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Polyscias murrayi



Botanical Name

Polyscias murrayi (F.Muell.) Harms

Harms, H.A.T. in Engler, H.G.A. & Prantl, K.A.E. (1894) Die Naturlichen Pflanzenfamilien 3(8): 45. Type: ?.


Tieghemopanax murrayi (F.Muell.) R.Vig., Bulletin de la Societie Botanique de France 52: 310(1905), Type: ?. Panax murrayi F.Muell., Fragmenta Phytographiae Australiae 2: 106(1861), Type: In vallibus montium silvaticorum sinum Twofold Bay versus..

Common name

Umbrella Tree; Celerywood; Chinky Pine; Murray's Basswood; Pencil Cedar; Pine, Chinky; Cedar, Pencil; White Basswood; Pencil Wood


Small trees produce compound leaves but no branches, i.e. compound leaves attached to the stem. Cream or brown fibrous stripes in the blaze.


Compound leaves with a large number (up to 30 or more) of leaflets. Stipule-like growths produced on the upper surface of the compound leaf rhachis where the leaflets are attached. Leaflet blades about 5-16 x 2-4.5 cm.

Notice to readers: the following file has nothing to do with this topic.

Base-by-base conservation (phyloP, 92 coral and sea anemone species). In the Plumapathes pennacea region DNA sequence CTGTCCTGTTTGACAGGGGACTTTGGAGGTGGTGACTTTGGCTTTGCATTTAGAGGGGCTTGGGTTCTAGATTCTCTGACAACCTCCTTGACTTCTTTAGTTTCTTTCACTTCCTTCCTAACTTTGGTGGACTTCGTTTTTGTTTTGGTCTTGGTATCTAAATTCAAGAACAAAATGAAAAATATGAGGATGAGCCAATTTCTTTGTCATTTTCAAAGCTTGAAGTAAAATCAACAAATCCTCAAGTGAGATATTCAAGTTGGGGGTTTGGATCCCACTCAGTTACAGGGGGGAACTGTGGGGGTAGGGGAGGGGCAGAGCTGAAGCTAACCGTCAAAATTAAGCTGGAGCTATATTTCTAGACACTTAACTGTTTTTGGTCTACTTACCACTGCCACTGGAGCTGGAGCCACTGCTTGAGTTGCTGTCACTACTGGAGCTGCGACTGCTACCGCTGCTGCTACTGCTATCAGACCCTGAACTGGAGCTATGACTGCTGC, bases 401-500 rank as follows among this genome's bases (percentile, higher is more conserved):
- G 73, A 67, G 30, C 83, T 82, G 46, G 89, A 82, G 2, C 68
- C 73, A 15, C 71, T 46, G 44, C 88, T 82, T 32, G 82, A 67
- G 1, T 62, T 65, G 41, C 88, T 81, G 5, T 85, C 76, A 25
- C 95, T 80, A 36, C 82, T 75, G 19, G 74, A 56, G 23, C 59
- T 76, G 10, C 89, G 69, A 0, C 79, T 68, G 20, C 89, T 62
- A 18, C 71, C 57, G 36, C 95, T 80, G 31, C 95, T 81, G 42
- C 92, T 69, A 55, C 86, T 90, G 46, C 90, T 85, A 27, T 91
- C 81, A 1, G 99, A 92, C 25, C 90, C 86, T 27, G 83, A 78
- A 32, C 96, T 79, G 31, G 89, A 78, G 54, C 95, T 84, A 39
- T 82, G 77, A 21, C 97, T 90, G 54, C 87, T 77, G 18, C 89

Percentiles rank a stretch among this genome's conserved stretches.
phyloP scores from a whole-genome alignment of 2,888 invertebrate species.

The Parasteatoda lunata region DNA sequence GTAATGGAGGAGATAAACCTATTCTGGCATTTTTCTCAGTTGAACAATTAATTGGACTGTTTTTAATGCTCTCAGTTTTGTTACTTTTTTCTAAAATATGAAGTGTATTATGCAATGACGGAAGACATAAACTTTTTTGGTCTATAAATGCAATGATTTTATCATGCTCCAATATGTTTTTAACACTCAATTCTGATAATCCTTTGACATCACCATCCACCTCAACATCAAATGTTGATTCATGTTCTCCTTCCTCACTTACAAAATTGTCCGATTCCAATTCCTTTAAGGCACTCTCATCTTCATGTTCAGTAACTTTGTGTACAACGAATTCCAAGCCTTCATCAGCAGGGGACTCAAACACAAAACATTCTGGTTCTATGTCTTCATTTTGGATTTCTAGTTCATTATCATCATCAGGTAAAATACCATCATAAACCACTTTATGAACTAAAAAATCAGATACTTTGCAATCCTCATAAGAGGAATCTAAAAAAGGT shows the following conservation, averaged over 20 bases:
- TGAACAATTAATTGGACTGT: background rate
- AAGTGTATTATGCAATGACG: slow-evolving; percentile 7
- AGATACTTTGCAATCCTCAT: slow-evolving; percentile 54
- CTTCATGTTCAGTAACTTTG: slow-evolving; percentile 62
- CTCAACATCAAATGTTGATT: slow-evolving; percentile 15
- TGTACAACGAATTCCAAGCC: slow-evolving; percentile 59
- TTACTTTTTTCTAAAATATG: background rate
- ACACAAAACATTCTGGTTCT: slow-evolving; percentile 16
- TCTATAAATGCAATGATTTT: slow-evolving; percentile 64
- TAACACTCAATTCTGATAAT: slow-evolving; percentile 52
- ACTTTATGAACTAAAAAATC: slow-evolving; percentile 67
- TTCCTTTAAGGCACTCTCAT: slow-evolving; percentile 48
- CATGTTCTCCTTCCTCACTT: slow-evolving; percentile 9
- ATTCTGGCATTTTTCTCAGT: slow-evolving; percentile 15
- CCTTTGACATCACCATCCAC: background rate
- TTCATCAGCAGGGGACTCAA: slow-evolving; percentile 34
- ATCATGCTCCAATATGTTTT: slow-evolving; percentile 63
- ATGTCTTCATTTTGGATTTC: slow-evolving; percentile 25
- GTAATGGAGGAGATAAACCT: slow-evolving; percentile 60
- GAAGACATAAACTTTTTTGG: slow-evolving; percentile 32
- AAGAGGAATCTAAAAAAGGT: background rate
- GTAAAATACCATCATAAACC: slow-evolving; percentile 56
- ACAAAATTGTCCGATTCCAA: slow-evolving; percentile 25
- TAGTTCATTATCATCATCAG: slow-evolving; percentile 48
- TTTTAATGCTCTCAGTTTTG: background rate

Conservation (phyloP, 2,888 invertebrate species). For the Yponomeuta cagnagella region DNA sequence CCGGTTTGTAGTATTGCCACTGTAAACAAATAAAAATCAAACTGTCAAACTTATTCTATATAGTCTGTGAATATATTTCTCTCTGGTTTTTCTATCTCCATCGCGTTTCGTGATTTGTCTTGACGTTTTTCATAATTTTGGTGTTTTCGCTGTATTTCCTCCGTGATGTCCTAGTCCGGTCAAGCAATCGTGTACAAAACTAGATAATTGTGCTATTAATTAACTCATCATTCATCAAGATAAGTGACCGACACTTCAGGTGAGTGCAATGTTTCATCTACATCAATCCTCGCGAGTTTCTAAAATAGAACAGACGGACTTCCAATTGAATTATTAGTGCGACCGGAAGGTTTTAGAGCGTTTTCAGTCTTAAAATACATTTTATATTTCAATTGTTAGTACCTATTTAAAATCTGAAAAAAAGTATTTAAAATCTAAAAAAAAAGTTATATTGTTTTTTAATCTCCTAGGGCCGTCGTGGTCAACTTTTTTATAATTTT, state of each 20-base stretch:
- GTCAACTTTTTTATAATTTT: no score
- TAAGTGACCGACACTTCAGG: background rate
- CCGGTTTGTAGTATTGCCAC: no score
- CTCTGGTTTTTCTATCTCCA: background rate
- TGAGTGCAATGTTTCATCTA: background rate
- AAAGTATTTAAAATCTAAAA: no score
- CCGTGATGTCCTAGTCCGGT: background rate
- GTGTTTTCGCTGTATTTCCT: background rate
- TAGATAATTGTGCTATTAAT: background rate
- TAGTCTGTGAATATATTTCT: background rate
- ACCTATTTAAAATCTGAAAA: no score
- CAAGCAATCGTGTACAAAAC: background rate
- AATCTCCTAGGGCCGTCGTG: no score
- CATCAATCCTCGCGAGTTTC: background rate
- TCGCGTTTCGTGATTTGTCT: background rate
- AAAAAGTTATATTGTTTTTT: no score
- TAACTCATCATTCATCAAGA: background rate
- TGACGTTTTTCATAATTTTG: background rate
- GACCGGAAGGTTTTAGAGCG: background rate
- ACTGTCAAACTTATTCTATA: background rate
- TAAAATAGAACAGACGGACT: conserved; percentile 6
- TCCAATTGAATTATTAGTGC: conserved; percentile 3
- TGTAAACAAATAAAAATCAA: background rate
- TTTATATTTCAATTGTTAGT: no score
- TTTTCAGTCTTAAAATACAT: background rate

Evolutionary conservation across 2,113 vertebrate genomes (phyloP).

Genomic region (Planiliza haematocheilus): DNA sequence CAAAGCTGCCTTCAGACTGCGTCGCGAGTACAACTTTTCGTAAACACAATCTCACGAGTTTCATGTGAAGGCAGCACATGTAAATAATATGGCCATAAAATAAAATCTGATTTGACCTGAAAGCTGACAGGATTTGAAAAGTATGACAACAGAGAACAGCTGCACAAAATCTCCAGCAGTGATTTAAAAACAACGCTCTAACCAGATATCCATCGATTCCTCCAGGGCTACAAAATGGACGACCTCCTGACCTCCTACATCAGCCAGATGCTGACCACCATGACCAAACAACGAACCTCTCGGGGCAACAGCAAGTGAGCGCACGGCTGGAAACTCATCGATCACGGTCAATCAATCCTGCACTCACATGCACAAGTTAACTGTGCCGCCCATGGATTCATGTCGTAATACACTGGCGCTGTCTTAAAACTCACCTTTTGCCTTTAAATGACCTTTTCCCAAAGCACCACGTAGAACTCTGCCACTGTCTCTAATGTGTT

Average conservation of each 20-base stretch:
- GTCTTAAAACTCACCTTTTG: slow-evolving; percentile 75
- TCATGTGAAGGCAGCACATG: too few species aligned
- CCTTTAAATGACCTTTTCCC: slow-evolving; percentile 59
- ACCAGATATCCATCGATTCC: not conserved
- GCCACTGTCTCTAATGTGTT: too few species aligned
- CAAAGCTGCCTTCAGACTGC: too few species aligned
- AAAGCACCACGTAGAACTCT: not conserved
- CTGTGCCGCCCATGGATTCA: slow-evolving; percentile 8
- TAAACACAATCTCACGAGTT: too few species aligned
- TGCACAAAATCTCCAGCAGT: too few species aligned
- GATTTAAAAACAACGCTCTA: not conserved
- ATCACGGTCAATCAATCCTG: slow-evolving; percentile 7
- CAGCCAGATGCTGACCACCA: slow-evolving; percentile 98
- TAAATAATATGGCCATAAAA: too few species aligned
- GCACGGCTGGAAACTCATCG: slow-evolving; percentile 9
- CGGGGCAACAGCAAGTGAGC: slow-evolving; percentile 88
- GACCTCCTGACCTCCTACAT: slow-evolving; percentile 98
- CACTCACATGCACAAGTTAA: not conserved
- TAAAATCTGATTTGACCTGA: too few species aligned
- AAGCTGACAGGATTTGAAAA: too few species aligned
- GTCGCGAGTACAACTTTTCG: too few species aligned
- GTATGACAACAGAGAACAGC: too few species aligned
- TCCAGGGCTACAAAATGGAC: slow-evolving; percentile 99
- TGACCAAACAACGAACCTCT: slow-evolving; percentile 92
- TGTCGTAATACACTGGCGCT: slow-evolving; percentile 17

Flowers in umbels which are arranged in racemes or panicles. Calyx lobes small. Petals about 2 mm long. Style arms free and divergent following anthesis.


Fruits depressed globular in outline, but conspicuously laterally compressed, about 4-4.5 x 6 x 4 mm, longitudinally ribbed or grooved. Style arms divergent, persisting at the apex of the mature fruit. Embryo very small.


Cotyledons ovate or elliptic, about 5-8 mm long. First pair of leaves simple. At the tenth leaf stage: leaflet blades ovate or linear-ovate, slightly unequal-sided at the base, serrate, glabrous, teeth small; small glands or hairs occur on the rhachis of the compound leaf at the junctions of the leaflet stalks; petioles, stem and terminal bud glabrous.

Distribution and Ecology

Endemic to Australia, widespread in NEQ and southwards to Victoria. Altitudinal range from near sea level to 1100 m. Usually grows in well developed rain forest. A characteristic tree of disturbed forest particularly along snig tracks and road edges.

Natural History

A characteristic species along recently constructed roads in rainforest. This species thrives on disturbances.

Fruit eaten by several species of birds. Leaves eaten by Herbert River Ringtail Possums. Cooper & Cooper (1994).





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